Revisiting Old Wounds

Congresswoman Opens Up On Being Raped During Military Service

by Gottfried Moh

Revisiting Old Wounds

Senator Martha McSally of Arizona revealed on Wednesday March 6 that she was raped while she served in the military. McSally, who is a Republican, made the revelation during a Senate Armed Services sub-committee hearing on sexual assault in the military

McSally said to witnesses present, "So like you, I am also a military sexual assault survivor," but she says she did not report and did not trust the system to do so. Welling up with emotion, McSally said she almost left the Air Force over her despair.

"Like many victims, I felt the system was raping me all over again. But I didn't quit, I decided to stay," she said after taking a pause to gather herself.

She called the issue of sexual assault in the military a "deeply personal" topic for her. She said at one point she "was preyed upon and raped by a superior officer."

"We've come a long way to stop military sexual assault but we have a long way to go," she added.

McSally rose to the rank of colonel in the US Air Force before retiring. She was the first American woman to fly in combat after a ban on women was lifted.

Photo Credit: Arizona Daily Star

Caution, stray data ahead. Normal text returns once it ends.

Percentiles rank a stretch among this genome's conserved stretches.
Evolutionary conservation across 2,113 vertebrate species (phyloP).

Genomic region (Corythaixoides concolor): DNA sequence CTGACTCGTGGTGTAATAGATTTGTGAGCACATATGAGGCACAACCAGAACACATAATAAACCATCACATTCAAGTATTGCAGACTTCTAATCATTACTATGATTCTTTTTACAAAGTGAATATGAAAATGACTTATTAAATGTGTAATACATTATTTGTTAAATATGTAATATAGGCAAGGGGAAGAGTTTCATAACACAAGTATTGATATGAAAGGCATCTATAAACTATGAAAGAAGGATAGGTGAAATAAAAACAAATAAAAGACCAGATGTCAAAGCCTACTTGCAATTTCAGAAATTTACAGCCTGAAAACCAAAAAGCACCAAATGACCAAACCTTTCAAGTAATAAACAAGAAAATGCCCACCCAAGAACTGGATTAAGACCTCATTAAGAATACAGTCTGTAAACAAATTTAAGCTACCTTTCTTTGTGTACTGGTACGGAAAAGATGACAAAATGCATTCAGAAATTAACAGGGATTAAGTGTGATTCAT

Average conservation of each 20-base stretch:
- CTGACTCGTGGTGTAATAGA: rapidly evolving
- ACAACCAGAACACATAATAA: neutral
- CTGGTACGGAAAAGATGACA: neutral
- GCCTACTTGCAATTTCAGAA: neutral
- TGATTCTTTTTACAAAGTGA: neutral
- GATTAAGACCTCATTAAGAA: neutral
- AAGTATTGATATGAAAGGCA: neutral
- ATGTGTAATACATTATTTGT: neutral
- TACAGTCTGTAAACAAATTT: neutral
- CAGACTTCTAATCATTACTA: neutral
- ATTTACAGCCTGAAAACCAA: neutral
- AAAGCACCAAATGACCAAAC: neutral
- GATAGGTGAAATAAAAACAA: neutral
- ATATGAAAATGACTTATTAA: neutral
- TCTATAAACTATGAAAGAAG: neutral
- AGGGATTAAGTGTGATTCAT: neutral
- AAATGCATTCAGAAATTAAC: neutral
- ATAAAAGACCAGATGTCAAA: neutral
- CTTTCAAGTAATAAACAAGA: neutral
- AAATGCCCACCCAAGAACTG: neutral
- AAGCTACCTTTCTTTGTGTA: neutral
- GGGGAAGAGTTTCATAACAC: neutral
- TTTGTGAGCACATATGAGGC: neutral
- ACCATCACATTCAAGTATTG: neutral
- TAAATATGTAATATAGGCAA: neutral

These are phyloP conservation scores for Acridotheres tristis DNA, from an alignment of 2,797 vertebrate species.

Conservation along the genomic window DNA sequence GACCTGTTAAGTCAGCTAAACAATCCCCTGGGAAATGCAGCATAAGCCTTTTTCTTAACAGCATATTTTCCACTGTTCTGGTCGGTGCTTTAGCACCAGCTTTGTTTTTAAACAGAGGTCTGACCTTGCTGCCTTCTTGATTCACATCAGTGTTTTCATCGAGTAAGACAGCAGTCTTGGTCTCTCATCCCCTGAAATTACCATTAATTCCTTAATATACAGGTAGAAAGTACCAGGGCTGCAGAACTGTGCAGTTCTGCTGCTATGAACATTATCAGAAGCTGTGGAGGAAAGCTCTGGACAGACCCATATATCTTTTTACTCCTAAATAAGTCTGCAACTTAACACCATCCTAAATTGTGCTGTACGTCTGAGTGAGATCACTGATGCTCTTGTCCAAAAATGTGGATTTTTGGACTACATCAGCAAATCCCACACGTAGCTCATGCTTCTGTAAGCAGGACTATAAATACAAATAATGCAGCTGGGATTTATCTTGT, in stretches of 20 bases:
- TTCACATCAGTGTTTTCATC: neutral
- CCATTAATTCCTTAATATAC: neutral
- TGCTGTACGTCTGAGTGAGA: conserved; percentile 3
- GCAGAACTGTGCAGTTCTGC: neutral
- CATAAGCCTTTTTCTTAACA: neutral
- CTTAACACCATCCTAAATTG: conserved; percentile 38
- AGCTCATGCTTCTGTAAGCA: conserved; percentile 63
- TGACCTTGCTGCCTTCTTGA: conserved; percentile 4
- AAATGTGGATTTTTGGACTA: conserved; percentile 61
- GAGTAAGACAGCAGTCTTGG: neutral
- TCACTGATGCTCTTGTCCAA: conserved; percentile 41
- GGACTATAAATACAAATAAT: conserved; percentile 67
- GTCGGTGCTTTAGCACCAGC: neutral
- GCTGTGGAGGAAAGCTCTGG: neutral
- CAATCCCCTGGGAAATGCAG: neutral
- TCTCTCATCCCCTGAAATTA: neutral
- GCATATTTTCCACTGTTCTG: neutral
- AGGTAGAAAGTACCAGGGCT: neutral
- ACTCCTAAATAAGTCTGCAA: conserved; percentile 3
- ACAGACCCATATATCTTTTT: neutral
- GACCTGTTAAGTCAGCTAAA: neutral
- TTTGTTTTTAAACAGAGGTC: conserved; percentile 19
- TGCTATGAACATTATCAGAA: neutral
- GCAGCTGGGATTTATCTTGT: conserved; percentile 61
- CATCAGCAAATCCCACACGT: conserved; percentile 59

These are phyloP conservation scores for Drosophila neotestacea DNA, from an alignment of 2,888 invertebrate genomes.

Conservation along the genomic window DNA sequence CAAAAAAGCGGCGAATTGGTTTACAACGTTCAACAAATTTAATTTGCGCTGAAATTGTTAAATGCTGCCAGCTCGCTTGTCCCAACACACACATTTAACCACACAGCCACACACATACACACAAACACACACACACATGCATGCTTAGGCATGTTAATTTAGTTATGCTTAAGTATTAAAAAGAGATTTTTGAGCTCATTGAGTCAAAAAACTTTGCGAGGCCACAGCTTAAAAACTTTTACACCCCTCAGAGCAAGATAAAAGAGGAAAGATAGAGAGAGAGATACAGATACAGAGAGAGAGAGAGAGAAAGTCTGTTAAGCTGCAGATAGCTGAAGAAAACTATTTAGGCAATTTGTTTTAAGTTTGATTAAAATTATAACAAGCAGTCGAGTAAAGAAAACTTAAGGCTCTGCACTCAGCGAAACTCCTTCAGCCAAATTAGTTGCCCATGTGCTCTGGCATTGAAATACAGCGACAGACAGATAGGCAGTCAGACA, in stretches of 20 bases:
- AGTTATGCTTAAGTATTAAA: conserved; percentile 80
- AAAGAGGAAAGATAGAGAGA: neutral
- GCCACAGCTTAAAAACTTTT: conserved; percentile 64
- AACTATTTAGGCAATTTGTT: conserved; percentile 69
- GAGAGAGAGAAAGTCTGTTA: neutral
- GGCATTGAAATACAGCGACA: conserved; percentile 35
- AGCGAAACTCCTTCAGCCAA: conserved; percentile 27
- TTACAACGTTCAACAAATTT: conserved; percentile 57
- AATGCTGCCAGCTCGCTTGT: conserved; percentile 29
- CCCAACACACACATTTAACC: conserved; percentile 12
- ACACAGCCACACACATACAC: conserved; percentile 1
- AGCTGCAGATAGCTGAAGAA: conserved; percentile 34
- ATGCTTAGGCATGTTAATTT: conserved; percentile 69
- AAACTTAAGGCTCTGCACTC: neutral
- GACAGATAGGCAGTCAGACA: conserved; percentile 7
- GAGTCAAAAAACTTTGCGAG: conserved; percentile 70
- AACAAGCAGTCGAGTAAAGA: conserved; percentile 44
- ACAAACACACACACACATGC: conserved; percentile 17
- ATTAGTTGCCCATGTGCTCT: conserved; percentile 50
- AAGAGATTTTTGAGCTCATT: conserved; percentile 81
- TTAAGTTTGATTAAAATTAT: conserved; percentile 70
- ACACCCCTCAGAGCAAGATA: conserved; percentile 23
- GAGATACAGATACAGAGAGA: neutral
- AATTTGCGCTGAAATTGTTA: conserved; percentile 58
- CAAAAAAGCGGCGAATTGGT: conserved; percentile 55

The top Democratic member on the committee, Senator Kirsten Gillibrand of New York, thanked McSally for sharing her story, saying that she was "deeply affected by that testimony."

An Air Force spokesperson said, "The criminal actions reported today by Senator McSally violate every part of what it means to be an Airman."

"We are appalled and deeply sorry for what Senator McSally experienced and we stand behind her and all victims of sexual assault," Captain Carrie J. Volpe said in the statement. "We are steadfast in our commitment to eliminate this reprehensible behavior and breach of trust in our ranks."

While McSally is one of only a few women in Congress to publicly discuss their #metoo story, Wednesday's revelation comes less than two months after another Republican senator shared her own experience with sexual assault, though under vastly different circumstances.

In January, Senator Joni Ernst, the highest ranking woman in Republican Senate leadership and an Army combat veteran, said she was "forced out as a survivor" of mental and physical abuse by her former husband and that she was raped by a boyfriend in college, following the public reporting of her divorce papers.

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Ernst spoke publicly for the first time about her experiences while in her home state of Iowa, following several media reports based on statements from her divorce filing, which she said required her to address the issues before she was ready.

"I didn't want to share it with anybody, and in the era of #metoo survivors, I always believed that every person is different and they will confront their demons when they're ready," Ernst said in an interview with Bloomberg at the time. "And I was not ready."